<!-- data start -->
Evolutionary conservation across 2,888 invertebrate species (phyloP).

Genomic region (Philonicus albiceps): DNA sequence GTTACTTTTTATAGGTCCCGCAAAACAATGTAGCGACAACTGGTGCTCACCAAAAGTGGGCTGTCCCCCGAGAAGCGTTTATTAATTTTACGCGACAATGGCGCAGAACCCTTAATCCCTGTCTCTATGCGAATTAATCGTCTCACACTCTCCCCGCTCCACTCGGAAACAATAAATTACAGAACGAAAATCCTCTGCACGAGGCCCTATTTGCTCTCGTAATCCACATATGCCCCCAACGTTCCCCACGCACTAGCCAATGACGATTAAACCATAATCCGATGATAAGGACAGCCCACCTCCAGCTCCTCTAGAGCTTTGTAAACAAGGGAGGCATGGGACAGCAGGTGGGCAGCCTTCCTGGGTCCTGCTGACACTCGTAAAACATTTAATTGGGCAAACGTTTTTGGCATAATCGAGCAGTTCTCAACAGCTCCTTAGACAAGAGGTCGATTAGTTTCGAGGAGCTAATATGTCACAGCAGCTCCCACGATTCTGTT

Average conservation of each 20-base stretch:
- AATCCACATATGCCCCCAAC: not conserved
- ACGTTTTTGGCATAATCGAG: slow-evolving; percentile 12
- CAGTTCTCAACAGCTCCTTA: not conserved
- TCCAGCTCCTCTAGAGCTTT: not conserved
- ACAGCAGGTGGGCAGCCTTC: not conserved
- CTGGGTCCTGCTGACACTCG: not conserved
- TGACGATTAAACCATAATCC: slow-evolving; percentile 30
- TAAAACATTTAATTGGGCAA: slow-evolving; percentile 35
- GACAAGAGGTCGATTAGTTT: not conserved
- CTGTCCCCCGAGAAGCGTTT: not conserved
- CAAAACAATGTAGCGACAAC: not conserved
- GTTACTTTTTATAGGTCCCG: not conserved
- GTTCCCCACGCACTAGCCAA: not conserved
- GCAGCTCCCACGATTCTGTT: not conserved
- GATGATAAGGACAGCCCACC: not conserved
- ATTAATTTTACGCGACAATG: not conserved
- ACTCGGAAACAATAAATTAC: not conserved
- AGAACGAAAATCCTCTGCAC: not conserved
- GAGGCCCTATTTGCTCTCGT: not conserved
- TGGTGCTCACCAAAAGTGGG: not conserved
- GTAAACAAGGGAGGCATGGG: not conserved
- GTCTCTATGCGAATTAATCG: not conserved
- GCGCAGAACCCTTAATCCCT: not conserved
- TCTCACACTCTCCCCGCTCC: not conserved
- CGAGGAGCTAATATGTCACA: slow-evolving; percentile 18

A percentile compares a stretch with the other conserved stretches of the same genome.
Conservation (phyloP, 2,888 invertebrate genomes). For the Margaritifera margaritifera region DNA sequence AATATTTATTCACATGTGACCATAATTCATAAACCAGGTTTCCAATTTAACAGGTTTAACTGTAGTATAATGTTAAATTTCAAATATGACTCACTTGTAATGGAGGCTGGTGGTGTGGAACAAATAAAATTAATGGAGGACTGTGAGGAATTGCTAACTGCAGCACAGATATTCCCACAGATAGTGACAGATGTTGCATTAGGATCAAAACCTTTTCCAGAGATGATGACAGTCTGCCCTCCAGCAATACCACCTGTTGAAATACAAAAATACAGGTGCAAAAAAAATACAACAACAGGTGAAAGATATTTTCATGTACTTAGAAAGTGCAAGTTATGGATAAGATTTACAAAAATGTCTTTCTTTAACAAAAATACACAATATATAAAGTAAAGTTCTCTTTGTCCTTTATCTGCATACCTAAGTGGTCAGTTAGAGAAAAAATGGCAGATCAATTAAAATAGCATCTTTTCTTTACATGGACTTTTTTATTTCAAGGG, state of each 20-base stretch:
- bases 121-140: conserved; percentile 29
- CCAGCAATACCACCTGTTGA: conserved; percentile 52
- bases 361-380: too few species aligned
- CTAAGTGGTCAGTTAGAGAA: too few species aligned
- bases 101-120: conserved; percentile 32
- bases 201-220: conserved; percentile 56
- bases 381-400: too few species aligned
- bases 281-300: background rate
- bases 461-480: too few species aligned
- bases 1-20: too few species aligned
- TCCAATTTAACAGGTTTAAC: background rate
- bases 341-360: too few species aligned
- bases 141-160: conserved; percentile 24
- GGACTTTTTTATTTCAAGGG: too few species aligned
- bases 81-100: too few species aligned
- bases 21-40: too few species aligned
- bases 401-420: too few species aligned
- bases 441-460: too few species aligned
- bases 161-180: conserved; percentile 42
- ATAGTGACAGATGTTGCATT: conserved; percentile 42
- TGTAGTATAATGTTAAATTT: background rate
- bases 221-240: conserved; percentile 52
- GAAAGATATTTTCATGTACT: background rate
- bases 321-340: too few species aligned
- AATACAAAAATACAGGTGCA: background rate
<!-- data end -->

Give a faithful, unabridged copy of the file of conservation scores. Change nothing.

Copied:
Evolutionary conservation across 2,888 invertebrate species (phyloP).

Genomic region (Philonicus albiceps): DNA sequence GTTACTTTTTATAGGTCCCGCAAAACAATGTAGCGACAACTGGTGCTCACCAAAAGTGGGCTGTCCCCCGAGAAGCGTTTATTAATTTTACGCGACAATGGCGCAGAACCCTTAATCCCTGTCTCTATGCGAATTAATCGTCTCACACTCTCCCCGCTCCACTCGGAAACAATAAATTACAGAACGAAAATCCTCTGCACGAGGCCCTATTTGCTCTCGTAATCCACATATGCCCCCAACGTTCCCCACGCACTAGCCAATGACGATTAAACCATAATCCGATGATAAGGACAGCCCACCTCCAGCTCCTCTAGAGCTTTGTAAACAAGGGAGGCATGGGACAGCAGGTGGGCAGCCTTCCTGGGTCCTGCTGACACTCGTAAAACATTTAATTGGGCAAACGTTTTTGGCATAATCGAGCAGTTCTCAACAGCTCCTTAGACAAGAGGTCGATTAGTTTCGAGGAGCTAATATGTCACAGCAGCTCCCACGATTCTGTT

Average conservation of each 20-base stretch:
- AATCCACATATGCCCCCAAC: not conserved
- ACGTTTTTGGCATAATCGAG: slow-evolving; percentile 12
- CAGTTCTCAACAGCTCCTTA: not conserved
- TCCAGCTCCTCTAGAGCTTT: not conserved
- ACAGCAGGTGGGCAGCCTTC: not conserved
- CTGGGTCCTGCTGACACTCG: not conserved
- TGACGATTAAACCATAATCC: slow-evolving; percentile 30
- TAAAACATTTAATTGGGCAA: slow-evolving; percentile 35
- GACAAGAGGTCGATTAGTTT: not conserved
- CTGTCCCCCGAGAAGCGTTT: not conserved
- CAAAACAATGTAGCGACAAC: not conserved
- GTTACTTTTTATAGGTCCCG: not conserved
- GTTCCCCACGCACTAGCCAA: not conserved
- GCAGCTCCCACGATTCTGTT: not conserved
- GATGATAAGGACAGCCCACC: not conserved
- ATTAATTTTACGCGACAATG: not conserved
- ACTCGGAAACAATAAATTAC: not conserved
- AGAACGAAAATCCTCTGCAC: not conserved
- GAGGCCCTATTTGCTCTCGT: not conserved
- TGGTGCTCACCAAAAGTGGG: not conserved
- GTAAACAAGGGAGGCATGGG: not conserved
- GTCTCTATGCGAATTAATCG: not conserved
- GCGCAGAACCCTTAATCCCT: not conserved
- TCTCACACTCTCCCCGCTCC: not conserved
- CGAGGAGCTAATATGTCACA: slow-evolving; percentile 18

A percentile compares a stretch with the other conserved stretches of the same genome.
Conservation (phyloP, 2,888 invertebrate genomes). For the Margaritifera margaritifera region DNA sequence AATATTTATTCACATGTGACCATAATTCATAAACCAGGTTTCCAATTTAACAGGTTTAACTGTAGTATAATGTTAAATTTCAAATATGACTCACTTGTAATGGAGGCTGGTGGTGTGGAACAAATAAAATTAATGGAGGACTGTGAGGAATTGCTAACTGCAGCACAGATATTCCCACAGATAGTGACAGATGTTGCATTAGGATCAAAACCTTTTCCAGAGATGATGACAGTCTGCCCTCCAGCAATACCACCTGTTGAAATACAAAAATACAGGTGCAAAAAAAATACAACAACAGGTGAAAGATATTTTCATGTACTTAGAAAGTGCAAGTTATGGATAAGATTTACAAAAATGTCTTTCTTTAACAAAAATACACAATATATAAAGTAAAGTTCTCTTTGTCCTTTATCTGCATACCTAAGTGGTCAGTTAGAGAAAAAATGGCAGATCAATTAAAATAGCATCTTTTCTTTACATGGACTTTTTTATTTCAAGGG, state of each 20-base stretch:
- bases 121-140: conserved; percentile 29
- CCAGCAATACCACCTGTTGA: conserved; percentile 52
- bases 361-380: too few species aligned
- CTAAGTGGTCAGTTAGAGAA: too few species aligned
- bases 101-120: conserved; percentile 32
- bases 201-220: conserved; percentile 56
- bases 381-400: too few species aligned
- bases 281-300: background rate
- bases 461-480: too few species aligned
- bases 1-20: too few species aligned
- TCCAATTTAACAGGTTTAAC: background rate
- bases 341-360: too few species aligned
- bases 141-160: conserved; percentile 24
- GGACTTTTTTATTTCAAGGG: too few species aligned
- bases 81-100: too few species aligned
- bases 21-40: too few species aligned
- bases 401-420: too few species aligned
- bases 441-460: too few species aligned
- bases 161-180: conserved; percentile 42
- ATAGTGACAGATGTTGCATT: conserved; percentile 42
- TGTAGTATAATGTTAAATTT: background rate
- bases 221-240: conserved; percentile 52
- GAAAGATATTTTCATGTACT: background rate
- bases 321-340: too few species aligned
- AATACAAAAATACAGGTGCA: background rate